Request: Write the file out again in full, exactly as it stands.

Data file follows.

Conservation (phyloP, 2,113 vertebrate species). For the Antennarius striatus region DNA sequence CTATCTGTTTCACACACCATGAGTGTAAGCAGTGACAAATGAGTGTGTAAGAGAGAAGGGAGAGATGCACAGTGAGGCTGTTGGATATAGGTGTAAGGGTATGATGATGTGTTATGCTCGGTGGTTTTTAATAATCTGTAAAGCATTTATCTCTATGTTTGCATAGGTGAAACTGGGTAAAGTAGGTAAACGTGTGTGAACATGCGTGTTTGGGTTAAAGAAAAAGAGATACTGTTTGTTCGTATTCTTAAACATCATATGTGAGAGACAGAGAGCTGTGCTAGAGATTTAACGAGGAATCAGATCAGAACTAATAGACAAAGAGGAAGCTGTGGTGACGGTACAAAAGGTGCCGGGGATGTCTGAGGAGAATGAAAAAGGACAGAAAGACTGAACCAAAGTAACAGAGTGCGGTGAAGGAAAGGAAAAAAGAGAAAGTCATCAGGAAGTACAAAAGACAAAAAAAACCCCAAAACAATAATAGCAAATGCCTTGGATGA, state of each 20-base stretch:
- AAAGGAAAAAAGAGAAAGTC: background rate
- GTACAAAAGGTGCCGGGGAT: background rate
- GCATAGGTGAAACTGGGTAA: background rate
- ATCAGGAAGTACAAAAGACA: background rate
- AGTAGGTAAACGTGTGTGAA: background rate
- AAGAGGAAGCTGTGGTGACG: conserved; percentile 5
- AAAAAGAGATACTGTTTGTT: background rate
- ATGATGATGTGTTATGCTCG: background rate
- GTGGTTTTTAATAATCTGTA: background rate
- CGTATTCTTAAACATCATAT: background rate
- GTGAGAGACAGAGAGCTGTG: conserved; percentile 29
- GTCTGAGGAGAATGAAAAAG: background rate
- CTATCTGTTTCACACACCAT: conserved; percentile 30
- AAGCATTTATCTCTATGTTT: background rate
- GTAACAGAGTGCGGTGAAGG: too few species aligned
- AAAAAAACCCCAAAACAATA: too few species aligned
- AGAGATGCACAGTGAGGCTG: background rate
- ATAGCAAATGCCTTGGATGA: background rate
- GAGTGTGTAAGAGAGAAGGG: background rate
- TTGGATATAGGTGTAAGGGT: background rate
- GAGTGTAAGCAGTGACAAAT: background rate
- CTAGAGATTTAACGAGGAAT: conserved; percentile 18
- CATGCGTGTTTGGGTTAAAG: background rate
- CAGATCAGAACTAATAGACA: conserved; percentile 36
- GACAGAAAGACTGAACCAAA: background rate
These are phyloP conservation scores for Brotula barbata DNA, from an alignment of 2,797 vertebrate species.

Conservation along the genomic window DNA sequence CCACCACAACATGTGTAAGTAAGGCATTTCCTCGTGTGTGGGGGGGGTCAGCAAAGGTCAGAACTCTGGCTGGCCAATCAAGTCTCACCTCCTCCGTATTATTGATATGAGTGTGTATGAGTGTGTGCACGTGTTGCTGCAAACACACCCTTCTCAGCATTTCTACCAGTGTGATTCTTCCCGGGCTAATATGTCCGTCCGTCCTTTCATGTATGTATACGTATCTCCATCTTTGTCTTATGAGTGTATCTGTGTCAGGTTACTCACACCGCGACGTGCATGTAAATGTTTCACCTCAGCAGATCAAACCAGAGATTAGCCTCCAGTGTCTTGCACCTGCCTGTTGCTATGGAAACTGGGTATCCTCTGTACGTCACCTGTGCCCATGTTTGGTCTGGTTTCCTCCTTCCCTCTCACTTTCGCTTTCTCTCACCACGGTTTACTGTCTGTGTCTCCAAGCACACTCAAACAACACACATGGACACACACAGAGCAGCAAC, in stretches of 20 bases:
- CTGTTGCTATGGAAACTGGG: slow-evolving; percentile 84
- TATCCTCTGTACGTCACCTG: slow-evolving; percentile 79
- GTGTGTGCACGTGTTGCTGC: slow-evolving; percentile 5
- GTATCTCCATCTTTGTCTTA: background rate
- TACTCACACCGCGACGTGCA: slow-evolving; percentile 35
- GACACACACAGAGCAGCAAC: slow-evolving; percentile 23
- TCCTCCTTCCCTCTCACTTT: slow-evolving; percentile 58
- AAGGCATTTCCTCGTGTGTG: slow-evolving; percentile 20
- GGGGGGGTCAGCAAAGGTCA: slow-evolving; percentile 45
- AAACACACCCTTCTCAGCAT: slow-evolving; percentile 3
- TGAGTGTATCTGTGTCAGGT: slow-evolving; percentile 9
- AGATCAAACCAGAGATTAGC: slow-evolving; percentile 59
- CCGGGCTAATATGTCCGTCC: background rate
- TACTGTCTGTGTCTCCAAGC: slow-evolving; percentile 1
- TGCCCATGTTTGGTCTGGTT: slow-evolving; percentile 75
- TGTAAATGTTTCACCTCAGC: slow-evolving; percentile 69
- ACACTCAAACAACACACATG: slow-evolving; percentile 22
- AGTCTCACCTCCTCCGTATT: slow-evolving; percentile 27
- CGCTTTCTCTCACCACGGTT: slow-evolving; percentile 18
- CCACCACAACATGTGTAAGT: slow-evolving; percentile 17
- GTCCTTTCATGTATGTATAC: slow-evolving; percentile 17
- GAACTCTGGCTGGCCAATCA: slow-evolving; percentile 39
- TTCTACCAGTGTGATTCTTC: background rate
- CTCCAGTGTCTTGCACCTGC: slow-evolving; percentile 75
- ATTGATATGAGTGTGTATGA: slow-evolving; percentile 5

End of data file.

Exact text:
Conservation (phyloP, 2,113 vertebrate species). For the Antennarius striatus region DNA sequence CTATCTGTTTCACACACCATGAGTGTAAGCAGTGACAAATGAGTGTGTAAGAGAGAAGGGAGAGATGCACAGTGAGGCTGTTGGATATAGGTGTAAGGGTATGATGATGTGTTATGCTCGGTGGTTTTTAATAATCTGTAAAGCATTTATCTCTATGTTTGCATAGGTGAAACTGGGTAAAGTAGGTAAACGTGTGTGAACATGCGTGTTTGGGTTAAAGAAAAAGAGATACTGTTTGTTCGTATTCTTAAACATCATATGTGAGAGACAGAGAGCTGTGCTAGAGATTTAACGAGGAATCAGATCAGAACTAATAGACAAAGAGGAAGCTGTGGTGACGGTACAAAAGGTGCCGGGGATGTCTGAGGAGAATGAAAAAGGACAGAAAGACTGAACCAAAGTAACAGAGTGCGGTGAAGGAAAGGAAAAAAGAGAAAGTCATCAGGAAGTACAAAAGACAAAAAAAACCCCAAAACAATAATAGCAAATGCCTTGGATGA, state of each 20-base stretch:
- AAAGGAAAAAAGAGAAAGTC: background rate
- GTACAAAAGGTGCCGGGGAT: background rate
- GCATAGGTGAAACTGGGTAA: background rate
- ATCAGGAAGTACAAAAGACA: background rate
- AGTAGGTAAACGTGTGTGAA: background rate
- AAGAGGAAGCTGTGGTGACG: conserved; percentile 5
- AAAAAGAGATACTGTTTGTT: background rate
- ATGATGATGTGTTATGCTCG: background rate
- GTGGTTTTTAATAATCTGTA: background rate
- CGTATTCTTAAACATCATAT: background rate
- GTGAGAGACAGAGAGCTGTG: conserved; percentile 29
- GTCTGAGGAGAATGAAAAAG: background rate
- CTATCTGTTTCACACACCAT: conserved; percentile 30
- AAGCATTTATCTCTATGTTT: background rate
- GTAACAGAGTGCGGTGAAGG: too few species aligned
- AAAAAAACCCCAAAACAATA: too few species aligned
- AGAGATGCACAGTGAGGCTG: background rate
- ATAGCAAATGCCTTGGATGA: background rate
- GAGTGTGTAAGAGAGAAGGG: background rate
- TTGGATATAGGTGTAAGGGT: background rate
- GAGTGTAAGCAGTGACAAAT: background rate
- CTAGAGATTTAACGAGGAAT: conserved; percentile 18
- CATGCGTGTTTGGGTTAAAG: background rate
- CAGATCAGAACTAATAGACA: conserved; percentile 36
- GACAGAAAGACTGAACCAAA: background rate
These are phyloP conservation scores for Brotula barbata DNA, from an alignment of 2,797 vertebrate species.

Conservation along the genomic window DNA sequence CCACCACAACATGTGTAAGTAAGGCATTTCCTCGTGTGTGGGGGGGGTCAGCAAAGGTCAGAACTCTGGCTGGCCAATCAAGTCTCACCTCCTCCGTATTATTGATATGAGTGTGTATGAGTGTGTGCACGTGTTGCTGCAAACACACCCTTCTCAGCATTTCTACCAGTGTGATTCTTCCCGGGCTAATATGTCCGTCCGTCCTTTCATGTATGTATACGTATCTCCATCTTTGTCTTATGAGTGTATCTGTGTCAGGTTACTCACACCGCGACGTGCATGTAAATGTTTCACCTCAGCAGATCAAACCAGAGATTAGCCTCCAGTGTCTTGCACCTGCCTGTTGCTATGGAAACTGGGTATCCTCTGTACGTCACCTGTGCCCATGTTTGGTCTGGTTTCCTCCTTCCCTCTCACTTTCGCTTTCTCTCACCACGGTTTACTGTCTGTGTCTCCAAGCACACTCAAACAACACACATGGACACACACAGAGCAGCAAC, in stretches of 20 bases:
- CTGTTGCTATGGAAACTGGG: slow-evolving; percentile 84
- TATCCTCTGTACGTCACCTG: slow-evolving; percentile 79
- GTGTGTGCACGTGTTGCTGC: slow-evolving; percentile 5
- GTATCTCCATCTTTGTCTTA: background rate
- TACTCACACCGCGACGTGCA: slow-evolving; percentile 35
- GACACACACAGAGCAGCAAC: slow-evolving; percentile 23
- TCCTCCTTCCCTCTCACTTT: slow-evolving; percentile 58
- AAGGCATTTCCTCGTGTGTG: slow-evolving; percentile 20
- GGGGGGGTCAGCAAAGGTCA: slow-evolving; percentile 45
- AAACACACCCTTCTCAGCAT: slow-evolving; percentile 3
- TGAGTGTATCTGTGTCAGGT: slow-evolving; percentile 9
- AGATCAAACCAGAGATTAGC: slow-evolving; percentile 59
- CCGGGCTAATATGTCCGTCC: background rate
- TACTGTCTGTGTCTCCAAGC: slow-evolving; percentile 1
- TGCCCATGTTTGGTCTGGTT: slow-evolving; percentile 75
- TGTAAATGTTTCACCTCAGC: slow-evolving; percentile 69
- ACACTCAAACAACACACATG: slow-evolving; percentile 22
- AGTCTCACCTCCTCCGTATT: slow-evolving; percentile 27
- CGCTTTCTCTCACCACGGTT: slow-evolving; percentile 18
- CCACCACAACATGTGTAAGT: slow-evolving; percentile 17
- GTCCTTTCATGTATGTATAC: slow-evolving; percentile 17
- GAACTCTGGCTGGCCAATCA: slow-evolving; percentile 39
- TTCTACCAGTGTGATTCTTC: background rate
- CTCCAGTGTCTTGCACCTGC: slow-evolving; percentile 75
- ATTGATATGAGTGTGTATGA: slow-evolving; percentile 5